Article Review: Birth Control Pills Linked With Depression

In Pregnancy/Postpartum by Stephanie PrendergastLeave a Comment

By PHRC Admin 


Depression, a common and serious medical illness, affects how we feel, think, and handle daily activities. In recent years, there’s been growing concern over the potential link between hormonal birth control and depression. Join us for a review of an article linking Oral contraceptives (OCPs) to depression! We thank Fiona Riddle for writing on this topic; one many of us are all too familiar with.


Despite their benefits, OCPs have potential downsides such as affecting natural hormones, increasing cancer risk, and affecting brain function. Recent studies suggest a possible association between hormonal contraceptives and an increased risk of depression.


A 2023 study found that the first two years of OCP use were associated with higher rates of depression compared to non-users. Teenagers who were prescribed the pill had a greater risk of developing depression later in life. 


According to a report by Harvard Health, all forms of hormonal contraception were associated with an increased risk of developing depression. The risk seems to be higher in specific demographics, such as teenagers, and for certain types of contraception, like progestin-only pills.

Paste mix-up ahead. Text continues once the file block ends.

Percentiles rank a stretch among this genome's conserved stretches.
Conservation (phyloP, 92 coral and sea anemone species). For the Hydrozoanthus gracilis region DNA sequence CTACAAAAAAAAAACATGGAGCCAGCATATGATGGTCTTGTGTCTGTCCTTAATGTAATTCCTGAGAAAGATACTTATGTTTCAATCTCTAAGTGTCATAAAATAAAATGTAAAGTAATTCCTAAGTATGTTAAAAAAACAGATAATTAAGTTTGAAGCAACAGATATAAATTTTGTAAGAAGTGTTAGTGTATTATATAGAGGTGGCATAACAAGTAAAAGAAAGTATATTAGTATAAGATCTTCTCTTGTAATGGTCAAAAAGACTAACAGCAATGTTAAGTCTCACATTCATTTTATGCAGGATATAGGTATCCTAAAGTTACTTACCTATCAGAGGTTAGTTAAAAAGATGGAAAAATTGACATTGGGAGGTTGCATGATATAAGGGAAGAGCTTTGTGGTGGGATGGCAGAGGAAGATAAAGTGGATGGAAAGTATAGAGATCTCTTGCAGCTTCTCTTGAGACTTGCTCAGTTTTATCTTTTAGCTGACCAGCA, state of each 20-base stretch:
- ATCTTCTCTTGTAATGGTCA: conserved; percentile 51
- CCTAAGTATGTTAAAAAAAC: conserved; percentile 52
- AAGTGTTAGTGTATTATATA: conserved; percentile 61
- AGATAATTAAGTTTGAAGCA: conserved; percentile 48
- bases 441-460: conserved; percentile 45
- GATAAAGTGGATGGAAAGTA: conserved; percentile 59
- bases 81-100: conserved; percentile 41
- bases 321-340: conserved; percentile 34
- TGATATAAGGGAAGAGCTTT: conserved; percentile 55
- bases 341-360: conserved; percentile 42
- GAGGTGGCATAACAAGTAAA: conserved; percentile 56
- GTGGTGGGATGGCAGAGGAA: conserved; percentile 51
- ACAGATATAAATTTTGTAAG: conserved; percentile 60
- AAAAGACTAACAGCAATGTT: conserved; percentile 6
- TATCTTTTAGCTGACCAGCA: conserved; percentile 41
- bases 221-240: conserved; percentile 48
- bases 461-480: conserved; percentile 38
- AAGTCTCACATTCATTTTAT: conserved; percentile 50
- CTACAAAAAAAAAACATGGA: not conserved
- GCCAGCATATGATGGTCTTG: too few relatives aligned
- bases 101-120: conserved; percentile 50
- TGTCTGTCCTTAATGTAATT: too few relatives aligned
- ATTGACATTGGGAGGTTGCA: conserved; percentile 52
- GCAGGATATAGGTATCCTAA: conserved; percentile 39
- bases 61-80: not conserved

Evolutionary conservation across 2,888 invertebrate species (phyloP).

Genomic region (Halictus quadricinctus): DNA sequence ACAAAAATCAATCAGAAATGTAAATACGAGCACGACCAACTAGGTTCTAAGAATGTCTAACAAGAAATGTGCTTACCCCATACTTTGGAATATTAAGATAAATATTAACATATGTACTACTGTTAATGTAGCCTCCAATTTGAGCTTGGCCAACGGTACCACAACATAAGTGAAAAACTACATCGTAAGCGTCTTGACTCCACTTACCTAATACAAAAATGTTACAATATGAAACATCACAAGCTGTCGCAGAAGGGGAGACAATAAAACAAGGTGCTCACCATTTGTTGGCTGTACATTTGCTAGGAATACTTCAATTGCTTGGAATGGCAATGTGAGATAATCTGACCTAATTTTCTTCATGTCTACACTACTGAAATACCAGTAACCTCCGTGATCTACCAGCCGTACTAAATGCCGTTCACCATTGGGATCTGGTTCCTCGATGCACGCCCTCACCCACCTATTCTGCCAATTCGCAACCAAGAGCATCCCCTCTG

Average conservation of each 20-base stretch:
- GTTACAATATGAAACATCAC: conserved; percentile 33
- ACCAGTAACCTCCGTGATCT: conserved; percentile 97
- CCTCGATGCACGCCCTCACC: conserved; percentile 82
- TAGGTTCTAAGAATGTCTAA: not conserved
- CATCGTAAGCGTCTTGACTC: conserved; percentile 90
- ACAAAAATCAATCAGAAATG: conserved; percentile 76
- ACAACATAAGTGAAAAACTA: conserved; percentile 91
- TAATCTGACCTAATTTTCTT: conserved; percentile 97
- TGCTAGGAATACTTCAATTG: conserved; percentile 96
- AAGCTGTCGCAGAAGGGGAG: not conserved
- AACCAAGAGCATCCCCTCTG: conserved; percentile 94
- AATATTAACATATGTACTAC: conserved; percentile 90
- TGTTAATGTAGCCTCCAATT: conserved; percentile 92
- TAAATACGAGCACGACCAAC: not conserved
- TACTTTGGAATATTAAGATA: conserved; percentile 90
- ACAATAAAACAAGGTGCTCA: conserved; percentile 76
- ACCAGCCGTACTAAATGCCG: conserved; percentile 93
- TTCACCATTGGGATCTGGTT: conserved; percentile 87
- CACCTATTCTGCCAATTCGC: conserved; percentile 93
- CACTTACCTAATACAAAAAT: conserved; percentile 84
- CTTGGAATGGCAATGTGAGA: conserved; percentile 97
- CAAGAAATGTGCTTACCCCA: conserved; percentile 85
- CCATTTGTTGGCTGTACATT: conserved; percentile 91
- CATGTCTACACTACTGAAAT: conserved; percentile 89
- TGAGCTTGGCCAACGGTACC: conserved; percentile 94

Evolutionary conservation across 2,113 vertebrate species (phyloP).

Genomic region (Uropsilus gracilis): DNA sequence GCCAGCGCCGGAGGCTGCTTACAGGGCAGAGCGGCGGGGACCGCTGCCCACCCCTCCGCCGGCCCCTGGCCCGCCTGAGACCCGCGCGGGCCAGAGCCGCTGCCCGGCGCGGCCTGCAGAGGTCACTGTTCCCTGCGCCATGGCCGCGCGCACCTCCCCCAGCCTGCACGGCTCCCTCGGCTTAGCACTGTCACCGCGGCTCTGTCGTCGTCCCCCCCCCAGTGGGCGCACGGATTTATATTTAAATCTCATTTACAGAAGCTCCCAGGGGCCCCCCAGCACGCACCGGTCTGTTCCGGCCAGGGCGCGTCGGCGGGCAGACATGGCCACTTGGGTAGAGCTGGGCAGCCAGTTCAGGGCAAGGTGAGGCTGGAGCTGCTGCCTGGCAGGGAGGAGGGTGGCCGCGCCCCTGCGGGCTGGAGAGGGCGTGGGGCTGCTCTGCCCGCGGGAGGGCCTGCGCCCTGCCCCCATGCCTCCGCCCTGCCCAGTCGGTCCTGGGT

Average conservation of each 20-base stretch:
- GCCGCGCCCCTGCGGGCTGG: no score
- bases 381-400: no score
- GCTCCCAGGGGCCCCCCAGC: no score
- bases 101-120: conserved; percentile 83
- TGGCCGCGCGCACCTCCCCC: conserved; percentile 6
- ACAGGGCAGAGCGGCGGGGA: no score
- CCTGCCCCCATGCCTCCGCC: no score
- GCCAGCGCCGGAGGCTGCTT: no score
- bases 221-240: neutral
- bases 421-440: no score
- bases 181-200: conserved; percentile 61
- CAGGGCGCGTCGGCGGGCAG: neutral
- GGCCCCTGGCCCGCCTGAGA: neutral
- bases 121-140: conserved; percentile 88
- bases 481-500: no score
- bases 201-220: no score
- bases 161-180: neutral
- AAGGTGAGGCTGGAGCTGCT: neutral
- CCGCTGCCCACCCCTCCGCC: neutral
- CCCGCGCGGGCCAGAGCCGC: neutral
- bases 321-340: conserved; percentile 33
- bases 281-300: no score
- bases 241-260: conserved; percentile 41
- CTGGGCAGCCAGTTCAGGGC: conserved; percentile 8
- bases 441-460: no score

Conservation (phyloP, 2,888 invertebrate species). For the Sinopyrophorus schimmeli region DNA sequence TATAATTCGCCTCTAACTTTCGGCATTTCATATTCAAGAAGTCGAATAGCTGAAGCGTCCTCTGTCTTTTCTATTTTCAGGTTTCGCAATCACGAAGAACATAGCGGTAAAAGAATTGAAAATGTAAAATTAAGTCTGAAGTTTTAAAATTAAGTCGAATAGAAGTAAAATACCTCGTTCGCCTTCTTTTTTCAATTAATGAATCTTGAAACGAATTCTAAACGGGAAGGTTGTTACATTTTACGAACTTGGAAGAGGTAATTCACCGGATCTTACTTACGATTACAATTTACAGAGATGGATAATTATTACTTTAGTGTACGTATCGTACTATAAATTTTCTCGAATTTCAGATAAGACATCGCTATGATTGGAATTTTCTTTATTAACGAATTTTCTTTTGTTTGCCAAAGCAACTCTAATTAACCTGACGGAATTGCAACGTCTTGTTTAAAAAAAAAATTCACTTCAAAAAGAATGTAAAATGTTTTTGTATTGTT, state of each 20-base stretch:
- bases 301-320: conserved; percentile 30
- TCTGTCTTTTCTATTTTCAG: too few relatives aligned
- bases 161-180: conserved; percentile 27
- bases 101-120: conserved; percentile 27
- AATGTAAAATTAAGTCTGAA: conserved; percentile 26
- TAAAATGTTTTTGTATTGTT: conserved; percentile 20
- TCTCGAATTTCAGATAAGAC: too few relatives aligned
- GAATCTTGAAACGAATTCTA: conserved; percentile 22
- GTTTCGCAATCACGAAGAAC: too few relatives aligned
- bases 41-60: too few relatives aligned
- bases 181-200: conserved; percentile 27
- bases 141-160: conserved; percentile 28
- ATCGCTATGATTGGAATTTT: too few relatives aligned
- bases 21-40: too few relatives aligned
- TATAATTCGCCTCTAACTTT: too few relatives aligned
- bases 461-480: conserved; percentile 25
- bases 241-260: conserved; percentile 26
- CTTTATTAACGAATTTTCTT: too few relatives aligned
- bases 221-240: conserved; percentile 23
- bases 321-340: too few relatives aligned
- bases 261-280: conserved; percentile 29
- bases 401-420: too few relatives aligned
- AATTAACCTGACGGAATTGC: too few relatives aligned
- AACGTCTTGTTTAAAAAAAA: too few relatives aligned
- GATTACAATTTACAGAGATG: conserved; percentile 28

The hormones in birth control can affect neurotransmitter systems which play a crucial role in regulating mood, emotion, and cognition. OCPs can also alter brain structures and functioning, potentially influencing experiences of mood disorders.


There’s strong evidence that estrogen has protective effects against anxiety and depression, suggesting that chronic activation of estrogen receptors in the brain through OCP use could potentially increase stress reactivity.


The synthetic progestin found in combination pills could reverse or inhibit the positive effects of estrogen on the brain. Despite this, the increased risk of depression is relatively small, and likely occurs in the presence of other factors.


It’s important for those taking an OCP (of all ages) to be informed of these potential consequences to monitor changes and make informed choices. Further research is needed to understand the specific mechanisms at play and the long-term effects of extended usage of OCPs.


Please note that while the article provides a comprehensive overview of the topic, it does not definitively conclude that birth control pills cause depression, but rather highlights the need for further research into the matter. While hormonal birth control has been a game-changer for women’s reproductive rights and health, potential mental health side effects cannot be ignored. As we continue to explore this link, consumers must be provided with comprehensive information about possible risks and benefits to make the best decisions for their health.



Birth Control Pills Are Linked With Increased Rates Of Depression

Harvard Health Blog: Can hormonal birth control trigger depression?

Psychiatry Online: Risk of Depression May Increase During First Two Years of Birth Control Use


  • Gaw, J. J., Guthrie, K. M., Vickers, S. M., & Sullivan, E. L. (2023). Oral contraceptive pill use and depression among women in the United States: An analysis of the National Health and Nutrition Examination Survey 2005–2012. Journal of Affective Disorders, 326, 617-622.


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